Inevitably, because my entire attention is not focused on the pain, the pain slips into the background. It does not disappear (it is not supposed to) but it does not have to take center stage. Sometimes I even set aside time to feel the pain–for 10 minutes at home alone after dinner, for example. I use the time to really explore the pain, go into it and feel it all, but once I find that point where I know it is going to turn to despair or rage, I stop. I mentally choose to be in control, breathe, and turn my attention back to healing or something else. I might do this a few times during the healing process. It is good to know how deeply I am hurt so I can recognize the warning signs of big pain in the future and hopefully avoid repeating mistakes.

 

There is no way to avoid pain or emotional risk, but I have learned that I am in the driver’s seat of my life and my life goes how I decide it goes. There are many ways to deal with trying times (learning from your mistakes, seeking help from friends or therapy, practicing not being attached to outcomes, etc.) but the three principles I listed are the primary tools I use to pull through rough spots.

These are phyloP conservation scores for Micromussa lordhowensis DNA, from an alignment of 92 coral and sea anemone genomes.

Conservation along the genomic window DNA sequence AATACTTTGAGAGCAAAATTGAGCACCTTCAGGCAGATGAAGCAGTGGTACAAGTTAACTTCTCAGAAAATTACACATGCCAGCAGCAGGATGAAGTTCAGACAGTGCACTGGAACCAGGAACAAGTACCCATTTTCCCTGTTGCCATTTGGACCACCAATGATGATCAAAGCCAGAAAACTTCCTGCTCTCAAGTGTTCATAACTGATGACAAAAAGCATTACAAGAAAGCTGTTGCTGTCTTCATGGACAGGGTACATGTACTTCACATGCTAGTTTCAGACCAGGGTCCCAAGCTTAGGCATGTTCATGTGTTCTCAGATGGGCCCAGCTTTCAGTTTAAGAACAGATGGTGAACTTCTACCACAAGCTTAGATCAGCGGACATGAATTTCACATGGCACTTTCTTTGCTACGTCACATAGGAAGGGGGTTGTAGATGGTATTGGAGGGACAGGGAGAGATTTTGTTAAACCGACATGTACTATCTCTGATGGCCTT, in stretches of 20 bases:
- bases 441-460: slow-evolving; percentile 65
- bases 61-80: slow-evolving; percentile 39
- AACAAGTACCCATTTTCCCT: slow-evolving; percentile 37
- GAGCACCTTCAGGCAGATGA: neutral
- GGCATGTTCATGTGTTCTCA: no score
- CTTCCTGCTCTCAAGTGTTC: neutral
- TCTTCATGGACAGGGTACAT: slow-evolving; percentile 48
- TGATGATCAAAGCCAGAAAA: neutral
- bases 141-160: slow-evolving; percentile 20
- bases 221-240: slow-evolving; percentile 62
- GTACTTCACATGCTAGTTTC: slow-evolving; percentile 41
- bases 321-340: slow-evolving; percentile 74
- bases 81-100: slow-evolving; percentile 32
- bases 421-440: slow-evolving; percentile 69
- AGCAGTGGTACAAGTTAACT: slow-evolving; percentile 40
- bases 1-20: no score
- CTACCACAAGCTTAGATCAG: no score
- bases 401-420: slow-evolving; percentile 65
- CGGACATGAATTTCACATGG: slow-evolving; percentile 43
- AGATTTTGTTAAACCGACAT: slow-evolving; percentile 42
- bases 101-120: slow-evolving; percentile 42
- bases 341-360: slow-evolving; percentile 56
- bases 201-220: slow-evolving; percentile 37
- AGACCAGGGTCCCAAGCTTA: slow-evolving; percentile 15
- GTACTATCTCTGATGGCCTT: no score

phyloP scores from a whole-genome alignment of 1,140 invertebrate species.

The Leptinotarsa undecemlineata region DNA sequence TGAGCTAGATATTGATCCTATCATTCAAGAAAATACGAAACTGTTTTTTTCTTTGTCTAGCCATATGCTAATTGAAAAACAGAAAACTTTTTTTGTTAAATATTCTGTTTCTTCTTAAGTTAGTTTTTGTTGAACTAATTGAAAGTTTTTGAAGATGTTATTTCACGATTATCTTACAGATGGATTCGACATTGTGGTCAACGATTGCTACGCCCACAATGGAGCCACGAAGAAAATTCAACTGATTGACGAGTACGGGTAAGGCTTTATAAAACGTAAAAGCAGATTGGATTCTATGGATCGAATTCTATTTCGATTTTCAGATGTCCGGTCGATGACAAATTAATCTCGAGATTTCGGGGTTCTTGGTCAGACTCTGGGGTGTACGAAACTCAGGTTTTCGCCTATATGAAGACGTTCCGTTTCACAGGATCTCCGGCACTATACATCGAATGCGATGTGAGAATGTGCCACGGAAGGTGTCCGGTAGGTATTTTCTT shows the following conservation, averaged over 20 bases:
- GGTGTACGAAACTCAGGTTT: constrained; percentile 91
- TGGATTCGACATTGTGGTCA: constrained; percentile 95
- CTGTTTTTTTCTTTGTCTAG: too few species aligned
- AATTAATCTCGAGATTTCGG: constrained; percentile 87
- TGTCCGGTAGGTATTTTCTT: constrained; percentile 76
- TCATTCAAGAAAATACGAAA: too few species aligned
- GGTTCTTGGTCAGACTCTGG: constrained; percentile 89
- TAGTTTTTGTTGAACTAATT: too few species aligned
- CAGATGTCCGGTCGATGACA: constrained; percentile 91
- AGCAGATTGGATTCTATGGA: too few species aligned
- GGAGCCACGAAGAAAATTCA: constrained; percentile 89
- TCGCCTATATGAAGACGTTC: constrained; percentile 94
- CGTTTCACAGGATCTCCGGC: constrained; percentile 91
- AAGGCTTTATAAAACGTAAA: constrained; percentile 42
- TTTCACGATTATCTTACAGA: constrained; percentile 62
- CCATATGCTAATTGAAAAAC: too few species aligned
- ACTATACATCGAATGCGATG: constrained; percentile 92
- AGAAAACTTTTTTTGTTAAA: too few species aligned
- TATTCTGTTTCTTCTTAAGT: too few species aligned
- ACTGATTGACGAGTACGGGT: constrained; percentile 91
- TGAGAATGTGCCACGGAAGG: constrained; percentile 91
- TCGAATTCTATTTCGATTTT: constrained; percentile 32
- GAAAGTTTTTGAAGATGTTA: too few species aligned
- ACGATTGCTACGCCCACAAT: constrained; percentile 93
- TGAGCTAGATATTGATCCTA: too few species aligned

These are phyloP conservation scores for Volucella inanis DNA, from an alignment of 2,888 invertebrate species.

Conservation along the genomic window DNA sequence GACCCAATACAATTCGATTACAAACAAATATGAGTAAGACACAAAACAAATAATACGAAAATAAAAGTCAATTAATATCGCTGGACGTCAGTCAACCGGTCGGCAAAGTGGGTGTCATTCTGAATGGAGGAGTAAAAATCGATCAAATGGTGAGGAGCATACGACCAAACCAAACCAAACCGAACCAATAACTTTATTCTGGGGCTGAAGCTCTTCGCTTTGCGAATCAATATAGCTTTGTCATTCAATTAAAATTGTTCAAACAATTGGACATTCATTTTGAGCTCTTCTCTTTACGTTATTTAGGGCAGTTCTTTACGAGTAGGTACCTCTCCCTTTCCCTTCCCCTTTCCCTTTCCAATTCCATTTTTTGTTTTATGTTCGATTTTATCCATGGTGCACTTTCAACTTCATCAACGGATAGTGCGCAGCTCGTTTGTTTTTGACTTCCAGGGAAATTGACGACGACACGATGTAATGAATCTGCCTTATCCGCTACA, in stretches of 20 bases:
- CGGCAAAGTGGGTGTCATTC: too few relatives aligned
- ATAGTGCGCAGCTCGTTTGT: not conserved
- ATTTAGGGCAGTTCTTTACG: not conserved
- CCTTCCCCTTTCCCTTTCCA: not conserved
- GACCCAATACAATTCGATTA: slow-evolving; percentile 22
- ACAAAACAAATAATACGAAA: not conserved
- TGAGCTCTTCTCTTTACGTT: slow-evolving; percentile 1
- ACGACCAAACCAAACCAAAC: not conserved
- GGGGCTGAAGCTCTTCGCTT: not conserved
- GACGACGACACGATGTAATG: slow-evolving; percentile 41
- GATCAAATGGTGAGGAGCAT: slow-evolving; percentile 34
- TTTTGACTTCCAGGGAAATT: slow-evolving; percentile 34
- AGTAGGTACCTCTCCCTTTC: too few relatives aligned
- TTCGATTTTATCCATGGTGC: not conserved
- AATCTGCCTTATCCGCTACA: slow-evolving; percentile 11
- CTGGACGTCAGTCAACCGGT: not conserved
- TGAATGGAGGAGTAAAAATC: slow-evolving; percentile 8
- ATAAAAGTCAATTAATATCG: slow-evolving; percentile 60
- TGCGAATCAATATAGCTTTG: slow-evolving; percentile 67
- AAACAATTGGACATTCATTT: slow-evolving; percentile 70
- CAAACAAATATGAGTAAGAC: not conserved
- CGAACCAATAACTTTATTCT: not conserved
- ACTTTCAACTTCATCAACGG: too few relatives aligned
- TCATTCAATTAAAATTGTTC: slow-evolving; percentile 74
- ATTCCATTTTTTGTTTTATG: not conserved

I hope they help you. Feel free to leave other suggestions or ask about specific situations in the comments or on Facebook.

The only pain we can not heal is death. Everything else is survivable.

 

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Michael Salamey

People are made of many things, but only a few things define a person. For me, those things are Philosophy, Leadership, and Health. I help independently owned and ethically run businesses break through communication obstacles and challenge conventional thinking. Sometimes that means delivering insightful marketing content; sometimes it means having tough but compassionate conversations. All the time, it means communicating and building relationships with honesty and integrity. I am a vegan, an individualist, and occasionally a man willing to risk everything to reach a goal. I am known for being uncompromising in my values, and for being someone who dares to own his own life.